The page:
NAUGATUCK, Conn. (WTNH) – News 8 is Your Local Election Headquarters. Primary Election Day is on Tuesday.

The race for probate judge in the 21st District, which covers Naugatuck, Beacon Falls, Prospect, and Middlebury, is under intense scrutiny. The elected position includes a six-figure salary paid by taxpayers.

Probate judges oversee estates, adoptions, and cases involving conservatorship. The judge who currently holds the seat, broke the law several times in the last year, yet his name remains on the primary ballot.

News 8 obtained this body cam footage from the Naugatuck Police Department. The video shows probate Judge Peter Mariano being arrested for driving under the influence.

“Alright, Pete you’re under arrest for driving under the influence,” the officer could be heard saying in the video.

The 61-year-old judge has been in office for 20 years. A registered Republican, he’s seeking re-election despite pleading guilty to charges of two DUI arrests and two counts of reckless endangerment.

A Waterbury Superior Court judge sentenced him to one year in jail, suspended after serving four days in the New Haven lock-up this May.

Mariano’s law license has been inactive for more than a year. Other judges preside over critical cases when he’s out. State Rep. Rosa Rebimbas said, “such as conservatorships, guardianships, termination of parental rights. Many times also adoptions, name changes.”

His primary challenger, Rebimbas, is an attorney. She has been in the legislature for 13 years and local Republicans endorsed her.

Mariano forced a primary after getting 15% of the delegate support.

“How is it that A, he’s still sitting in the probate court, and B, how is it that he’s able to run for reelection,” asked Rebimbas.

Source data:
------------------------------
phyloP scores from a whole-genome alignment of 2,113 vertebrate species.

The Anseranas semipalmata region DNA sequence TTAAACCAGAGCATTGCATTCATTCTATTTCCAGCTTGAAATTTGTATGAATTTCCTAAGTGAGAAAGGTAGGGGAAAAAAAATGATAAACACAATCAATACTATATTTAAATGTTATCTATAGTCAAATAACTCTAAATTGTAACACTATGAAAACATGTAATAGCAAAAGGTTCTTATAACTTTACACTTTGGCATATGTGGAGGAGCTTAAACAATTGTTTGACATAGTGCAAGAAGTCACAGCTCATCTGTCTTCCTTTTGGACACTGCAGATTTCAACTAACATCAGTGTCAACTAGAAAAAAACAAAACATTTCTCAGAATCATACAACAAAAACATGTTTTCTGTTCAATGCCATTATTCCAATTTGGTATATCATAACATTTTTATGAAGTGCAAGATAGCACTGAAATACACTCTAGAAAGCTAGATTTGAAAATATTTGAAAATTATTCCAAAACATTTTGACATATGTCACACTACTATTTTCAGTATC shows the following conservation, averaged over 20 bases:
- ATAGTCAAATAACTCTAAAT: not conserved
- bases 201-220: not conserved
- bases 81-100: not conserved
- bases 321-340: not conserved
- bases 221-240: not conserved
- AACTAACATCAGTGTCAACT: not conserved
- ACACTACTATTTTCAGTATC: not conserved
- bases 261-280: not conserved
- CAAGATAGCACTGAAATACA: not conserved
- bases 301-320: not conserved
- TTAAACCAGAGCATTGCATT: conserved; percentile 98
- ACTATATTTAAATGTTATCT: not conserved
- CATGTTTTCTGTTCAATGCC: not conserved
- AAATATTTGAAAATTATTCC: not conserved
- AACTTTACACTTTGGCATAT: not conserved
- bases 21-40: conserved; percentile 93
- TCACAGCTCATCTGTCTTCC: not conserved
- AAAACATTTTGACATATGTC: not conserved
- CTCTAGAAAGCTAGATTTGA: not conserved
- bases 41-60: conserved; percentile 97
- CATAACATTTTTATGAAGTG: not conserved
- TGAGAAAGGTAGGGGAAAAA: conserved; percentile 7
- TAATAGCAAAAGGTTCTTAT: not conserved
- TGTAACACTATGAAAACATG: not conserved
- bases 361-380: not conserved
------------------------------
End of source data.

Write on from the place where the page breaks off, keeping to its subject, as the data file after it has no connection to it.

At a recent hearing, the Council on Judicial Conduct found Mariano in violation of several codes of conduct. The judge broke down.

Peter Mariano testified, “I have told my story. I’m not proud of it, but it’s helped me in my recovery”‘ Instead of referral for possible impeachment by lawmakers at the Capitol, the council publicly admonished him.

“I can’t make any guarantees because no one can. Take it a day at a time. Like I’m taking this hearing and other situations like my re-election bid. I’m just taking things one day at a time,” Mariano added

Mariano completed three stints in rehab and returned to his court duties seven months ago.

Rebimbas says the voters deserve a judge who behaves appropriately.

“I think we all can feel the pain, the sadness and have compassion for an individual struggling with an addiction. This has gone far beyond that,” Rebimbas said.

Rebimbas hopes voters will send a message at the ballot box on Tuesday. Even if Mariano loses he is still on the ballot for the November election as the Democrats endorsed him.

The state’s probate court administrator, who oversees 54 regional probate courts, did not have any further comment on this case.